Kindred’s Special: Chess and War–A Tragic End, Part III

With the world tossed into a very real World War, England stood alone on her Island in the sea that provided a natural protection from a Nazi invasion as occurred in most European countries. The United States had little desire to enter the conflict despite the pleading of Sir Winnie. Churchill was right and Chamberlain was dead wrong with his appeasement policy. The call to arms by the English government was no light matter as all Brits were aware of the dangers to its homeland and outnumbered military. Only its navy and air defense provided any real hope of salvation during Churchill’s efforts to prod the USA into joining the battle. With the unprovoked attack on the Hawaii Islands by the Japanese, enter the USA into turning its mighty industrial base into high gear and national effort by its people to fight. It is little doubt that the USA saved the British Empire from disaster and conquest.

That was the nature of the times. And with it all British men and women rallied to the call of Churchill to arms or help in any manner requested of the public. Thus, Arthur Reynolds found himself in 1940 volunteering as technician with the Royal Air Force and in 1941 was sent to the Pacific Far East landing in Singapore and later moved to Java after the Japanese successful invasion of that territory. However, the Japanese were after the oil fields of both Sumatra and Java and their paratroopers eventually defeated what was left of the of the 605 squadron. Reynolds was among the POWs and transferred eventually to Ambon in 1943 where they were to build an airfield. During this period, Reynolds during part of this period taught his fellow POWs how to play chess which no doubt helped keep their sanity as the conditions in those Japanese camps were horrific. Reynolds himself was ill and was among some 548 Dutch and English POWs loaded on the cargo ship Suez Maru destined for Japan. The tragic event and end came when an allied submarine torpedoed the Suez Maru and the survivors of whom Reyolds was one to jump overboard was killed by a Japanese minesweeper that came up and machine-gunned them most likely because there was no way for the ship to rescue survivors.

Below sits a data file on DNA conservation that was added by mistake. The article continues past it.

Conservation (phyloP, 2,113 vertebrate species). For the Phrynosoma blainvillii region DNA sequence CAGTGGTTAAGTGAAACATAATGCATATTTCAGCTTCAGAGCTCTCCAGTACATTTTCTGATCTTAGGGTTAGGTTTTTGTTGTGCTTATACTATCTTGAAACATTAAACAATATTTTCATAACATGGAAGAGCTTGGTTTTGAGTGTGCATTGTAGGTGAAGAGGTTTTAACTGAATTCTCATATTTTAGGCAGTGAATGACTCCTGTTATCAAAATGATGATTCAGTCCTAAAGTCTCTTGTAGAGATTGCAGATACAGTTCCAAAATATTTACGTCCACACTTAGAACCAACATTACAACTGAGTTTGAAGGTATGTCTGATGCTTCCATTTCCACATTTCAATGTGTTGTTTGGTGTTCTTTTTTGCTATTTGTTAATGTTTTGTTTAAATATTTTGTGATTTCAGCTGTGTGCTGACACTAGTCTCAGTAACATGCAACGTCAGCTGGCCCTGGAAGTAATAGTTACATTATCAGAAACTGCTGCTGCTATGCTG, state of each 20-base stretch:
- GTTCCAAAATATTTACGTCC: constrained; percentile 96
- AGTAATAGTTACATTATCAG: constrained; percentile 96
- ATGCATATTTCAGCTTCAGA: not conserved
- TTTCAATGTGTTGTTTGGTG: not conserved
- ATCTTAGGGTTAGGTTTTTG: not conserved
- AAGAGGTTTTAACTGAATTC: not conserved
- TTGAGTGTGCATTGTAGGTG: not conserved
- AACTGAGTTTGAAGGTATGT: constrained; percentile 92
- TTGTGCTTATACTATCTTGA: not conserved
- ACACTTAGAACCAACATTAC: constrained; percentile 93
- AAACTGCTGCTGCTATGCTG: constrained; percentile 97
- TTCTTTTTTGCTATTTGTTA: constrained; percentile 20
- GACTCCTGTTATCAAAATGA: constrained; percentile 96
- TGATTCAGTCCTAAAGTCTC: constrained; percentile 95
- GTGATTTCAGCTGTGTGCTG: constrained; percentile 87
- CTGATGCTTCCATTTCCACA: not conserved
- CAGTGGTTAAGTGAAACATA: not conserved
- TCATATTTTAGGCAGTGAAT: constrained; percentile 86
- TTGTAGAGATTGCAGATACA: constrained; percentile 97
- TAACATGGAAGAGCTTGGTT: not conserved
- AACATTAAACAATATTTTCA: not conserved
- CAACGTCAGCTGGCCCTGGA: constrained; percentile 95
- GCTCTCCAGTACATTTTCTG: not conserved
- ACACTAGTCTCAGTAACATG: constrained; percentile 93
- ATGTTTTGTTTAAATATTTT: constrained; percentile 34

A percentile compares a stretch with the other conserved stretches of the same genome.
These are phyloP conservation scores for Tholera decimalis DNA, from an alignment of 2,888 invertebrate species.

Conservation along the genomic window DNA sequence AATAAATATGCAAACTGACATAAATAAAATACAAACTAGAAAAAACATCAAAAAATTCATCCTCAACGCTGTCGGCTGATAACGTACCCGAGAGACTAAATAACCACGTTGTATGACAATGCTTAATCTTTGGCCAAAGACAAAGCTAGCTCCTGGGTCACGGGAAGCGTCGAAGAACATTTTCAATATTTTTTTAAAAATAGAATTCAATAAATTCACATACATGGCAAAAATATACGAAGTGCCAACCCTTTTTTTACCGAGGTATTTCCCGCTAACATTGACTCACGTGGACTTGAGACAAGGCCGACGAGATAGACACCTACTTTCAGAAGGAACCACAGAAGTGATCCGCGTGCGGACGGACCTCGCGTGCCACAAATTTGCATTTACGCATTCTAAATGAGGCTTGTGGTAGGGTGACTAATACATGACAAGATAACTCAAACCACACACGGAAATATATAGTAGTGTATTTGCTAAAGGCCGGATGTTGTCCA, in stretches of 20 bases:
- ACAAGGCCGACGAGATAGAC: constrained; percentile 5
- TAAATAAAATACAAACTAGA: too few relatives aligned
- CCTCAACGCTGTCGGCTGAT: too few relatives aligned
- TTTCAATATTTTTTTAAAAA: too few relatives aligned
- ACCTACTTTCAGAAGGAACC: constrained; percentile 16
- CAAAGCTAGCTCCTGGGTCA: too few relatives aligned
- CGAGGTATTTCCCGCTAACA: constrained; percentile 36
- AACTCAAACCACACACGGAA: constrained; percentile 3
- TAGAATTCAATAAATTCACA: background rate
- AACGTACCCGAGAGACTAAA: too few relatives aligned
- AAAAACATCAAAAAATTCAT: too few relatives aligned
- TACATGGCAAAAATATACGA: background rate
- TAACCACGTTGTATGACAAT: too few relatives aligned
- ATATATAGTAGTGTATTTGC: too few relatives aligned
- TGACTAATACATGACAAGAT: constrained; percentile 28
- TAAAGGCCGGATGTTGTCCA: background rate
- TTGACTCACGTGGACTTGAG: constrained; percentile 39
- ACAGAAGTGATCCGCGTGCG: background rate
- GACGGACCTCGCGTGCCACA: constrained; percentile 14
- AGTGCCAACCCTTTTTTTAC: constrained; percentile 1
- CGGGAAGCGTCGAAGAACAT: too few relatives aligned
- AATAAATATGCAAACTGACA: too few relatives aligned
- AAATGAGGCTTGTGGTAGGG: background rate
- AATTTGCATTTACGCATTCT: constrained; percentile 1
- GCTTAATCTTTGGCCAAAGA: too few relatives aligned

There is a full account of the story in NEW IN CHESS written by Olimpiu G. Urcan which I highly recommend.

Such events affecting many chess players who braved the times in uniform probably could fill a book shelf of personal memories of those dark days when victory was far from certain and the enemy seemed to win the major battles early in the war. We were taught the battle of good against evil and prayed that good would in the end triumph. That happened and by 1945-6 the world had a chance to mend itself for a brief period until the Korean Police Action once more drew the world into warfare.

Arthur Reynolds life was one cut short of reaching his full potential, of coming home and resuming his calm place in British society, cherishing his family and friends. In this he shared the fate of many who never returned but thankfully those of his family and military records would leave his legacy for his fellow chess players to in some spirit share his life story. THANK YOU, NEW IN CHESS!

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